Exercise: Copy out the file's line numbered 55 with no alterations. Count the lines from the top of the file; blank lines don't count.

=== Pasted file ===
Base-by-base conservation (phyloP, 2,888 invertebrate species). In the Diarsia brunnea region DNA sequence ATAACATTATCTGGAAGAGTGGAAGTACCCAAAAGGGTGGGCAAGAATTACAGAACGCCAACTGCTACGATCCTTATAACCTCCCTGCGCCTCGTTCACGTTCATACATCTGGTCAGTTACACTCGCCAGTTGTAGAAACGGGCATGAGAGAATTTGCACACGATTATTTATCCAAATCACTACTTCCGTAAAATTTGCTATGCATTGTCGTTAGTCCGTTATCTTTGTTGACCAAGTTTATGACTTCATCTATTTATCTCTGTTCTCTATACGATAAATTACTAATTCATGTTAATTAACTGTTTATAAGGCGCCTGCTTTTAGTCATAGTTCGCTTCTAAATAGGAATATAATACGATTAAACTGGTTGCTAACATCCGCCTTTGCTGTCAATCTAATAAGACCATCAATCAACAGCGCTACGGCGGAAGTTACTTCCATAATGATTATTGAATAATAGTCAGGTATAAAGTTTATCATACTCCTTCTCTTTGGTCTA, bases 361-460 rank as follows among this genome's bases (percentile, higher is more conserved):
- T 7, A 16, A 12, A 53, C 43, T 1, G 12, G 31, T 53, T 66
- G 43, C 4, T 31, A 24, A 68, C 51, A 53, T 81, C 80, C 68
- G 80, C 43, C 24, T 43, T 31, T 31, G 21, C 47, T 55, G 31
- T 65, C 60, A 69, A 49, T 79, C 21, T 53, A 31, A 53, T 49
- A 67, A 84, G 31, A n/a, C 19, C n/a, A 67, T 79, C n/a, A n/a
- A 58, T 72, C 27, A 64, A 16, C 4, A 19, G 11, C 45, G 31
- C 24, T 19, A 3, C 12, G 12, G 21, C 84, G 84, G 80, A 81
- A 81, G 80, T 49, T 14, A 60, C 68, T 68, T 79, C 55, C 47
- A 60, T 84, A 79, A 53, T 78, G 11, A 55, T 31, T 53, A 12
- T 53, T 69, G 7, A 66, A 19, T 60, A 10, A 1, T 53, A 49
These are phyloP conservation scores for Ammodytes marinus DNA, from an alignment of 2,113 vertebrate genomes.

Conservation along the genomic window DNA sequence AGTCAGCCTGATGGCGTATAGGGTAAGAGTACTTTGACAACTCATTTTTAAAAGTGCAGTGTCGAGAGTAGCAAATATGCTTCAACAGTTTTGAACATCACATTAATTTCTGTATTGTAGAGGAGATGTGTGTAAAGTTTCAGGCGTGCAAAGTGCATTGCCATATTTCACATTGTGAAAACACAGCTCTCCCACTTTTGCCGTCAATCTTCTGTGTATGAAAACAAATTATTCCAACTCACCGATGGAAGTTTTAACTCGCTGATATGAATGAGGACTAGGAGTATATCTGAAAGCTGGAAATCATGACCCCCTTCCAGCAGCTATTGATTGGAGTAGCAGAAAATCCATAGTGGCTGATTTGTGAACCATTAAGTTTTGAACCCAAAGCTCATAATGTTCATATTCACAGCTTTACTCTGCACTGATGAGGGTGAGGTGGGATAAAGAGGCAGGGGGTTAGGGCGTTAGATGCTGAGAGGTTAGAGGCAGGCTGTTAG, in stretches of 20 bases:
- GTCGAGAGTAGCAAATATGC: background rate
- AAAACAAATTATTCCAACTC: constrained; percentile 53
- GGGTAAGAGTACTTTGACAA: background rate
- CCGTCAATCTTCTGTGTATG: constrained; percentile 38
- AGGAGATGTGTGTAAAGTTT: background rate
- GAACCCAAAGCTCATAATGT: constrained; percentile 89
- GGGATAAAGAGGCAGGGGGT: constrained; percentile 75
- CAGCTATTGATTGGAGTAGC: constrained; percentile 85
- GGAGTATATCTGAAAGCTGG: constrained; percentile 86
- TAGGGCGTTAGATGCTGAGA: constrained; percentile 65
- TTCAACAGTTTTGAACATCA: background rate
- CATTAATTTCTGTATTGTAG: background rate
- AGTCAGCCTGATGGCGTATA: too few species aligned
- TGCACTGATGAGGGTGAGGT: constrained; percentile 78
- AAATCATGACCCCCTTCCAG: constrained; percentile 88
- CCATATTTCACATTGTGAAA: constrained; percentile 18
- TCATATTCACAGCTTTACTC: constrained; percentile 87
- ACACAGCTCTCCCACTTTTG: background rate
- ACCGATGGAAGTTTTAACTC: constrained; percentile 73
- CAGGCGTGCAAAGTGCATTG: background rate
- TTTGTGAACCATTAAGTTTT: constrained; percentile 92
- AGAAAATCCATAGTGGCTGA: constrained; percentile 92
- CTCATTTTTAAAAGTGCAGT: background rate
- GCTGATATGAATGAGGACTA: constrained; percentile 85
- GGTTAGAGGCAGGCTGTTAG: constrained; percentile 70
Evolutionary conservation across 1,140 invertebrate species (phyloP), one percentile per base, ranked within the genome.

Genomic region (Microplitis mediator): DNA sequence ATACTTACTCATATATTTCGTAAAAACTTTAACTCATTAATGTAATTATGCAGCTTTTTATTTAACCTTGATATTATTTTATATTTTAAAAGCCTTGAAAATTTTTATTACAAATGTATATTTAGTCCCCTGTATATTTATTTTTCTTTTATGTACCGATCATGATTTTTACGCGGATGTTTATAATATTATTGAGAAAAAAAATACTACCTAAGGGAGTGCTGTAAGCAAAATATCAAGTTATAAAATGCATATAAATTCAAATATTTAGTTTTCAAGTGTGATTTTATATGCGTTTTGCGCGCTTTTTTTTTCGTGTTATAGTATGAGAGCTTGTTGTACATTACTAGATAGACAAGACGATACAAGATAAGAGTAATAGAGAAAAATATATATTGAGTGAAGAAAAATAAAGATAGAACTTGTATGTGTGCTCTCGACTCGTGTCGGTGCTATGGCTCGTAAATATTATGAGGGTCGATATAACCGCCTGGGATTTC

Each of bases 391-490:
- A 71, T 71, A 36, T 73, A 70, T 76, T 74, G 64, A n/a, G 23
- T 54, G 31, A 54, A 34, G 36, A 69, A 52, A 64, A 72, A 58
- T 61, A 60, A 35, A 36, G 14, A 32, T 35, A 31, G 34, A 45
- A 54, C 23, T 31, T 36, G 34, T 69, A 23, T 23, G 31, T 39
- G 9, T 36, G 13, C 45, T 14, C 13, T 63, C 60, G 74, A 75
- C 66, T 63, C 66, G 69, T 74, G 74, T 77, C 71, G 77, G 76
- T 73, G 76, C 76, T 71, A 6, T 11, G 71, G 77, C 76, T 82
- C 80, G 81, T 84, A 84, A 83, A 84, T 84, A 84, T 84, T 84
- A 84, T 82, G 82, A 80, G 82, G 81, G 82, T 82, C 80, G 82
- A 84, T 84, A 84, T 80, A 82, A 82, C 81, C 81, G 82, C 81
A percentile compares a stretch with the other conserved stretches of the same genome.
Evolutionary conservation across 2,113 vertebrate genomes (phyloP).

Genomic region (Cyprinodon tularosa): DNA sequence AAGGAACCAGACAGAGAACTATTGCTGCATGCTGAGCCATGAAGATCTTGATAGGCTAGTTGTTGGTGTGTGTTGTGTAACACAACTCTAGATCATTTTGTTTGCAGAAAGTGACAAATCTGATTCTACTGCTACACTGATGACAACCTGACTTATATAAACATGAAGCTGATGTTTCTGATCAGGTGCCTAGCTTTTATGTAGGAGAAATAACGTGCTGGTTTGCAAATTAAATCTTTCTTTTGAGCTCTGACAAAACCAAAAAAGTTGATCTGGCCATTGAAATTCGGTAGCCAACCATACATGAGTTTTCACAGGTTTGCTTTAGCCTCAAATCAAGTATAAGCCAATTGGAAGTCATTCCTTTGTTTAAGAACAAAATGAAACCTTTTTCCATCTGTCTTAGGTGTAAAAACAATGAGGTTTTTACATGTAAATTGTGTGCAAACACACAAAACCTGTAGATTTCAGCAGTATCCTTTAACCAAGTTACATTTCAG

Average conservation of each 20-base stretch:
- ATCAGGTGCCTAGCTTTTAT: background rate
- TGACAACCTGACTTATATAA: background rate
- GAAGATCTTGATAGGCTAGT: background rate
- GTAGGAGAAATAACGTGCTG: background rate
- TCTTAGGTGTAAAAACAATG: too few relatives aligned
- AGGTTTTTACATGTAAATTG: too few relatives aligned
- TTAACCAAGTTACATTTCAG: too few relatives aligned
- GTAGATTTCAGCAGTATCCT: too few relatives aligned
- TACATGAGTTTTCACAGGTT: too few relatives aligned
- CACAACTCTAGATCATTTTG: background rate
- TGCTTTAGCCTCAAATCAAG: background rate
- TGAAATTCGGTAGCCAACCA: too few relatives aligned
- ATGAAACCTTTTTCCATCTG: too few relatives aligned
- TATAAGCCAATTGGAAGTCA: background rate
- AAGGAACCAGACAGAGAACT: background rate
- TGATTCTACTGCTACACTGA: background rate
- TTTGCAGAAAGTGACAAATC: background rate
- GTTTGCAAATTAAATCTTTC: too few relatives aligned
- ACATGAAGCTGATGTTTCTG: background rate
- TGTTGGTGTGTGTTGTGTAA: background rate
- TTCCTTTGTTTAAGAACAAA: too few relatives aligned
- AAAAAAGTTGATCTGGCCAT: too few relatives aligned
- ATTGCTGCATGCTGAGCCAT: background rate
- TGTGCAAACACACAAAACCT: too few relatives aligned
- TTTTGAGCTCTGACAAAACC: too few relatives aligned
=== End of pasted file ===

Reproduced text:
Average conservation of each 20-base stretch: